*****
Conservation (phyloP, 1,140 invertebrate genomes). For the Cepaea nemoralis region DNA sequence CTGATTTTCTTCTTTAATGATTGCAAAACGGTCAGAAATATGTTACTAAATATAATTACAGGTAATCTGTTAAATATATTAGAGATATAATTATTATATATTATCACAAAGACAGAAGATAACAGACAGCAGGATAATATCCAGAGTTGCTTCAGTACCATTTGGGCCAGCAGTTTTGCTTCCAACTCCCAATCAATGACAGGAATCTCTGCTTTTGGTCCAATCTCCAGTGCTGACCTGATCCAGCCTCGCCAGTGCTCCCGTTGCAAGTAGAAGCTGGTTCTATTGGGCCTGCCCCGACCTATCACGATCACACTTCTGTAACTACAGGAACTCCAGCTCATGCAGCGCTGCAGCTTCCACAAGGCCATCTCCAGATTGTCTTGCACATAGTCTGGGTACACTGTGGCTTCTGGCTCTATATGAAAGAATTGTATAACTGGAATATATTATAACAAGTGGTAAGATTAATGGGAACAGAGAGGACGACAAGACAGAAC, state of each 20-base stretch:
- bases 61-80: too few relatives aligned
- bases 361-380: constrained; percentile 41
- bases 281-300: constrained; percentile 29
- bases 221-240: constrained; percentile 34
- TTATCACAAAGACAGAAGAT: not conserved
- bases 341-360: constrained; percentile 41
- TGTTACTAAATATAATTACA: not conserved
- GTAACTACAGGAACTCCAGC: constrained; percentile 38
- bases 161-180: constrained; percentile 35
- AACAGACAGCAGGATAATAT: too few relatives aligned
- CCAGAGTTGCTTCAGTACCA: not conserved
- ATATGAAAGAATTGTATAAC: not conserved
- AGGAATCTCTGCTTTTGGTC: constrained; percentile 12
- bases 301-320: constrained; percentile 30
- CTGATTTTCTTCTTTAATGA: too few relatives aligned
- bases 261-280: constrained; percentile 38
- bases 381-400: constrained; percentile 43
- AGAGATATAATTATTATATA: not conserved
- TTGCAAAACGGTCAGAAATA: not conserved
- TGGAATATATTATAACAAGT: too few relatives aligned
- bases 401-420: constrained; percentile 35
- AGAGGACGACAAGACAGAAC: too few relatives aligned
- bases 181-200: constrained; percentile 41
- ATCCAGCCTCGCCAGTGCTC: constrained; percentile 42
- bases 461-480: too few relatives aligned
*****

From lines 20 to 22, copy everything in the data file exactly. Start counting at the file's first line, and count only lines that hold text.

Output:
- TTGCAAAACGGTCAGAAATA: not conserved
- TGGAATATATTATAACAAGT: too few relatives aligned
- bases 401-420: constrained; percentile 35